NHC Warns ‘Hurricane Nate’ To Impact Gulf Coast

burricane nate new orleans

Tropical Storm Nate is churning up the waters of the Carribean seas this morning, and that’s a bad thing for residents on the Gulf Coast of the United States. The tropical storm is almost sure to become Hurricane Nate over the coming days and almost all models show it intercepting with areas ranging from New Orleans to the panhandle of Florida.

“Residents along the Gulf Coast from Louisiana through the Florida Panhandle should monitor the progress of this system and heed any advice given by local officials,” the National Hurricane Center warned on Wednesday.

Here’s what we know about a potential Hurricane Nate.

A potential Hurricane Nate could impact the Gulf Coast by Sunday night / NOAA

The tropical storm will encounter warmer, more hospital hurricane fueling waters which should propel its status from Tropical Storm Nate, to Hurricane Nate, with relative ease. But details for when that will happen aren’t in agreement. However, the “when” and “where” Nate experiences such growth is not overly relevant considering that it is almost certain to become a more robust, dangerous system that will impact a large portion of the Gulf Coast.

As it stands, Honduras and Nicaragua are getting pounded with Nate’s rains. Nearly 20 inches of rain is expected in these regions, which is sure to prompt both flooding and mudslides. Tropical Storm Nate more impending target is Cancun, Mexico. Mexico’s Yucatan peninsula is under a Hurricane Watch.

Tropical Storm Nate is moving at 8 MPH and has maintained winds at 40 MPH. Clearly, the wind speed is expected to rise dramatically over the next day or two as it enters the warmer gulf waters. By no later than Sunday, Nate should be breaching Hurricane status with 75 mph. Whether or not Hurricane Nate surpasses the modest category 1 status isn’t going to be super relevant for the United States. Nate’s current speed of 8 MPH would cause major flooding as heavy rains would remain stagnate over impacted areas. Nate’s flooding potential could be enormous for any area that it encounters.

The latest recon missions showed Nate’s pressure to be at about 1006, so it hasn’t dumped into the sub-1000 range just yet, but I’d expect it will soon as the low center continues to strengthen. That said, Nate is a tight system and it is extremely symmetrical, which are both indicators of development even beyond the lower pressure metrics taken from the storm’s “center.” What all this means is that convection is beginning to build, this should offer expedited growth.

The exact path and precise landfall spots for Hurricane Nate remain unknown, however, anywhere from New Orleans to the Florida panhandle should be on high alert. Additional impacts might be beach erosion on the Florida west coast and the potential for Tropical Storm conditions in landlocked portions of the southeast, such as northern Alabama, northern Mississippi, Tennessee, Georgia and even North Carolina. Georgia was reasonably affected by the recent Hurricane Irma event.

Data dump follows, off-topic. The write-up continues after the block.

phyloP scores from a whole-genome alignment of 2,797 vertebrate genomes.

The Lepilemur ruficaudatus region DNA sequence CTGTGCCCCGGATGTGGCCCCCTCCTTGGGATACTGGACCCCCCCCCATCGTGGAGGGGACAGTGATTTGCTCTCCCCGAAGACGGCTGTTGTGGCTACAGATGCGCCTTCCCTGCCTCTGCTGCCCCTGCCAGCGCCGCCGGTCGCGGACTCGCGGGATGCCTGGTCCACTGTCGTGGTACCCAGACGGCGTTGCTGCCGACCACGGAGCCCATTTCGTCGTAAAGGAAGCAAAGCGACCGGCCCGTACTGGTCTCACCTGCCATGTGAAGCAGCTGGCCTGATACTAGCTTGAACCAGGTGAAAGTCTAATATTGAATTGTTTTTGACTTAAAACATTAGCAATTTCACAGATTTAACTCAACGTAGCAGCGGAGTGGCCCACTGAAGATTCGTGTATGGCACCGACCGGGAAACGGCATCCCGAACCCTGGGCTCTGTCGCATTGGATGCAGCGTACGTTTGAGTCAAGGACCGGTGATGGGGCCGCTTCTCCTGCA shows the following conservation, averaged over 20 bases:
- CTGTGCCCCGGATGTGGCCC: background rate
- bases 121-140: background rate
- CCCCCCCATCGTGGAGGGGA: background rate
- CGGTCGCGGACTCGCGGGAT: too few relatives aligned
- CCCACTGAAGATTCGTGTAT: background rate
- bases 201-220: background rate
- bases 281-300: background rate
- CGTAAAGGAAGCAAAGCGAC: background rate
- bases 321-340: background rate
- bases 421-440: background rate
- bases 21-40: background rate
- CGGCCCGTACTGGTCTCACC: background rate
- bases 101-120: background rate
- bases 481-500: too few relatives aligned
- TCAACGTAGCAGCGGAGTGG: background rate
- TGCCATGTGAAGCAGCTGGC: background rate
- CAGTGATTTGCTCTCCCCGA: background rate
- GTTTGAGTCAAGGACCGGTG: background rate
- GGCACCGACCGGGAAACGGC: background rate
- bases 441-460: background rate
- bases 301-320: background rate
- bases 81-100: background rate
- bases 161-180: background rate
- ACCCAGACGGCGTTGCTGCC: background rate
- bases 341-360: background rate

Even further out, Ohio, Pennsylvania, West Virginia, Virginia, and Kentucky might experience tropical depression conditions as early as next Tuesday as Hurricane Nate fizzles out while it encounters the United States mainland.

You can see the National Hurricane Centers projected path below. You will notice the cone of concern is rather tight, which is typically an indicator of hurricane path confidence on their part.

burricane nate new orleans

A potential Hurricane Nate’s growth negotiation is dependant on how much land interaction it has with the Yucatan Peninsula. But even that’s a bit frugal in terms of impact. That portion of land is a point that allows way too many options for the low-pressure center to continue to engage with warm and impending gulf waters. The original Euro model had Nate heavily encountering land prior to the peninsula, but that’s an option that’s offering a much lower level of confidence this morning as Nate remains out in open waters, just offshore.

There is a bit low trough pushing down into the gulf right now. This system is moving west through the Gulf of Mexico. What does this mean? Well, as it stands currently, wind shear is occurring in the high atmosphere above the Gulf. If this shear were to remain, it could potentially offer to either break up Nate, or downgrade it severely. However, the low trough is going to push all that shear out of the equation and into Mexico just prior this tropical storm interacting with the region, giving way to the formation of Hurricane Nate. Allow me to show you what I mean below.

Wind shear will not impede Hurricane Nate’s growth potential

The low trough will also push out any dry air feed potential. Hurricane Nate will thrive in a moist environment.

Everything happening right now is incredibly favorable for future development, which is why all models are confident that Hurricane Nate becomes a new reality for Gulf states.

It is never a bad idea to read our Hurricane Prepper guide even if your coastline is not in Hurricane Nate’s path or cone of concern. Hurricanes are easily neutralized with prepping due to the fact that science offers us long range forecasting. Right now, we have a good idea where a Hurricane Nate would make landfall. This also serves to remind us that hurricane season is not over.

Author: Jim Satney

PrepForThat’s Editor and lead writer for political, survival, and weather categories.


Please visit the CDC website for the most up-to-date COVID-19 information.

*As an Amazon Associate I earn from qualifying purchases

Comments

comments